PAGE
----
"And don't throw it away," Filfaeril said crisply. "Give it here if you don't want to carry it, and I'll thrust it down my bodice. This is a state document, and I'm sure many assassins would give much to get their hands on it and learn whom to target and just how to select the best opportunities to do their dark work."
Azoun surrendered the parchment, and sighed. "Now can we explore this passage?"
"Of course, my dragon. Draw your sundering steel, and lead the way."
The King of Cormyr's face darkened as he sheathed his dagger and drew his sword. Filfaeril promptly fisted her glowstone and winked it out, knowing that Azoun could dim the radiance of his sword to the merest glimmer.
He promptly did so, and they waited for their eyes to adjust to the gloom before advancing cautiously, Filfaeril falling into line behind her man.
Azoun took barely four steps to a corner before turning to murmur, "I think I know where we are."
Filfaeril spread her hands in a wordless question. "The Winking Eye," he explained.
The Dragon Queen's eyebrows climbed her forehead, but "Oh ho" was all she said.
Folk in Suzail know The Winking Eye as a fixture on the Promenade, a quiet drinking house where old, bearded men -- and old, bearded dwarves and gnomes, too -- go to drowse over their tankards and mutter of bygone days and past glories "when things were better far than they be now -- aye, so!"
"The Eye" is considered cozily shabby and well behind the times. Cheaply-priced but sparta, with no minstrels or jesters, and no (to borrow a favorite phrase used heartily by shopkeepers of Suzail, when describing attractions to visitors) "tickle-and-slap coin-lasses." No young folk out on the town to make a splash or swash with the rich and noble would dream of setting foot in the Eye, and it rarely hosts brawls or happenings worthy of gossip (beyond regretful murmurs of this or that old whitebeard being found slumped dead with his last ale half-finished, dead of nothing more than the wear of years).
Yet certain folk of Cormyr know the Eye to be an establishment far more interesting than the rundown tavern it appears to be. It stands on a corner, and over the years, it has expanded into several adjoining buildings, all of them old and stout dwarf-work with thick fieldstone walls and slate roofs.
Inside most of those walls are secret passages connecting the backs of certain cupboards, jakes, and false greatkegs of wine. (These are gigantic, fixed-location barrels twice as tall as a man, which crowd the cellars of many eateries and taverns. They are filled from smaller, portable kegs through holes in the floors of rooms above via large funnels.) The passages lead to cellars in nearby buildings and similar wardrobes and cupboards in upper rooms of the Eye.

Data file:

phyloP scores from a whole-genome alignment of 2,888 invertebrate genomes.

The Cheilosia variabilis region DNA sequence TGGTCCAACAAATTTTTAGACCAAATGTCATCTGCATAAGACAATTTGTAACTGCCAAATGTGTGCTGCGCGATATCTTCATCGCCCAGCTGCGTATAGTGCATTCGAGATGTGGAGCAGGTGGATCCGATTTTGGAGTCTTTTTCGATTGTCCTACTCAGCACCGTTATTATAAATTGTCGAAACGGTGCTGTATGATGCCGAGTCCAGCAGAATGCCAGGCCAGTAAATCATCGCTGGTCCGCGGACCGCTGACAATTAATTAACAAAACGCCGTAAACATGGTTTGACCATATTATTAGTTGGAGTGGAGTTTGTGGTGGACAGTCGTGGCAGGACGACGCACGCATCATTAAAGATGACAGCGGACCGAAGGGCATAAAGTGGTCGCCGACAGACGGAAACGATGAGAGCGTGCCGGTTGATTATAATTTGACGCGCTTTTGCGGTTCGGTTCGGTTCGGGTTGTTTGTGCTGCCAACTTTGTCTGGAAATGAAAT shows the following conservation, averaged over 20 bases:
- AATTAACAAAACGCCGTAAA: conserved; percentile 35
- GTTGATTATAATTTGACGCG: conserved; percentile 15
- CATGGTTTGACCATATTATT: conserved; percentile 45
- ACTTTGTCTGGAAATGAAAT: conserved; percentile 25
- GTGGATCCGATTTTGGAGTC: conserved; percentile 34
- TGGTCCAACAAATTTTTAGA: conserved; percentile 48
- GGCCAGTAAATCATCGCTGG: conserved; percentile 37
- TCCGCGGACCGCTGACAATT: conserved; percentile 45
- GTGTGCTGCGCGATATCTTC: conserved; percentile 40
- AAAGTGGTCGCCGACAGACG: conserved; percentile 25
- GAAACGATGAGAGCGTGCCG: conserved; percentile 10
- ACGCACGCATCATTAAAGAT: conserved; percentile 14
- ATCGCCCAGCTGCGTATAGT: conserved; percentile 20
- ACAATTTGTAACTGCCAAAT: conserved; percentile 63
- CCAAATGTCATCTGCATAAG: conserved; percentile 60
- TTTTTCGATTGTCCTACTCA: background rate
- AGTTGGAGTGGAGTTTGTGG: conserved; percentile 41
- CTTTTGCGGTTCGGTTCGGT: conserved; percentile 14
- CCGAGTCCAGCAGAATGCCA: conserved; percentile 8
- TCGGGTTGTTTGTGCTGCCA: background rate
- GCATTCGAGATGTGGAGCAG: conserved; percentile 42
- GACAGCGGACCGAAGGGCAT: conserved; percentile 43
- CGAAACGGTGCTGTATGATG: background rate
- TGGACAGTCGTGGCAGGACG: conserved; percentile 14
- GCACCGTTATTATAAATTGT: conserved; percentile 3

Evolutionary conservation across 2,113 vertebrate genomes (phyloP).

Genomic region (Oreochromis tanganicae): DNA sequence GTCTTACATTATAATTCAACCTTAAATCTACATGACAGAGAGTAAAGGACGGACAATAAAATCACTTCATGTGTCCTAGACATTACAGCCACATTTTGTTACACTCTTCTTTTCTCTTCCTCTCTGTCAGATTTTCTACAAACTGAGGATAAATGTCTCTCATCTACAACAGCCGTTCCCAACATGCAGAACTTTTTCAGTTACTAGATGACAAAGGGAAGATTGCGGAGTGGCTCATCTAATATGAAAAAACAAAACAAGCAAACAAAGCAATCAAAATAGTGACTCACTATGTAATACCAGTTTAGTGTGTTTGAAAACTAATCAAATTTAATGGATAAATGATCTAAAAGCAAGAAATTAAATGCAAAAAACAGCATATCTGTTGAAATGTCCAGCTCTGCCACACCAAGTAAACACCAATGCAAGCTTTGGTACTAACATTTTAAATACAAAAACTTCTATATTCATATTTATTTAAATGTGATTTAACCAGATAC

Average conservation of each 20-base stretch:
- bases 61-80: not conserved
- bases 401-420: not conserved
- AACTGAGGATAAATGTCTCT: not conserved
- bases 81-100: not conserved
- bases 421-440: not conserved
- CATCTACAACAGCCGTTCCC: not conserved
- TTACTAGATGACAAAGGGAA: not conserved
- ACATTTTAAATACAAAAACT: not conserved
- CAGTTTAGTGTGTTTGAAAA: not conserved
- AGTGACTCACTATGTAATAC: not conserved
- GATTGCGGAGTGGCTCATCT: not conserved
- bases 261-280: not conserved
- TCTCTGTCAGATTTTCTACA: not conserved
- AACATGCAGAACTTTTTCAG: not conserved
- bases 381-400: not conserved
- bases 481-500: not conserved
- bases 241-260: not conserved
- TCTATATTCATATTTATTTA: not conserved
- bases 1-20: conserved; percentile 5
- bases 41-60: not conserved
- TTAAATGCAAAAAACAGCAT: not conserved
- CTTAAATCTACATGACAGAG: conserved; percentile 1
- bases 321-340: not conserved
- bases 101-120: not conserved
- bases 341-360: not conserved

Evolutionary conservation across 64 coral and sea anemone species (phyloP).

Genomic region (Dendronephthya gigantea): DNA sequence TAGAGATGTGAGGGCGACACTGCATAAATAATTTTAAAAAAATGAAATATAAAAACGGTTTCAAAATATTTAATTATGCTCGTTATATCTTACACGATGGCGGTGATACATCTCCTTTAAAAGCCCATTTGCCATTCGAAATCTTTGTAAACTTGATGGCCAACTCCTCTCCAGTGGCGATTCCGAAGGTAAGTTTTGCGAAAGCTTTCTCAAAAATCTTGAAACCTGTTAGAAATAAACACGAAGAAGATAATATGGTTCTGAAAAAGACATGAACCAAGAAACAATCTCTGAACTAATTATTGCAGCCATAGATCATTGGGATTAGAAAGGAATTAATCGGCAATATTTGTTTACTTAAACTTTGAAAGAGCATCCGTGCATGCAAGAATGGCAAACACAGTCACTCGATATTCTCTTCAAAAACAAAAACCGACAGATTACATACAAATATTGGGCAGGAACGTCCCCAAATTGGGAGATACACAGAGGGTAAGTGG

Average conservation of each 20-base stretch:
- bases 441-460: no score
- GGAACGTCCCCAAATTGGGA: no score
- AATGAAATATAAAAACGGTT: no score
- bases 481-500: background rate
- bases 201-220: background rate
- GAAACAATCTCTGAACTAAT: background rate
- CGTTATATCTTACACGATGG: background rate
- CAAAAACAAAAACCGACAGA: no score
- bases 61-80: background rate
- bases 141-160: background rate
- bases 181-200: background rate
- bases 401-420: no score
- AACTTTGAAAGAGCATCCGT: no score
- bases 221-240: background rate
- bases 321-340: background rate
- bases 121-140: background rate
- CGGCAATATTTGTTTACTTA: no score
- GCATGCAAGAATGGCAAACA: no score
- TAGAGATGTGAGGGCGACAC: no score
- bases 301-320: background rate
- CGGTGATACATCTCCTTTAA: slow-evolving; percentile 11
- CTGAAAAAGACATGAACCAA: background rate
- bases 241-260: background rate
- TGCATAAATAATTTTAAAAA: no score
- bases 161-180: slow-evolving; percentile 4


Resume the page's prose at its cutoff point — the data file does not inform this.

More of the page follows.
This network of hidden ways was of old home to smugglers, who met here (arriving and departing unseen) to buy, sell, and exchange illicit cargoes and kidnapped Cormyreans of note. Ladies of the evening rented rooms to entertain noble clients. Clergy of various gods (especially Loviatar, Sharess, and Talona) who desired to conduct rituals in private also rented chambers occasionally, and few pirates and outlaws sporadically rented space to hide for a night or temporarily conceal a body or easily recognizable contraband.
Then came a time when Prince Azoun (the same Azoun who later ascended the throne to flourish as Azoun IV) and his companions, the adventuring band known as the King's Men (though it contained more women then men, most of them of noble birth and eagerly devoted to defying both royal and familial authority), rented the Eye's entire hidden ways and upper rooms as a meeting place and refuge.
For more than a season they lived, loved, and schemed in the upper rooms of the Eye, which during their tenure hosted
We've turned only the first page of the lorebook of the Winking Eye. Learn more in our next installment!
About the Author
Ed Greenwood is the man who unleashed the Forgotten Realms on an unsuspecting world. He works in libraries, writes fantasy, science fiction, horror, mystery, and even romance stories (sometimes all in the same novel), but he is still happiest churning out Realmslore, Realmslore, and more Realmslore. There are still a few rooms in his house with space left to pile up papers in . . .
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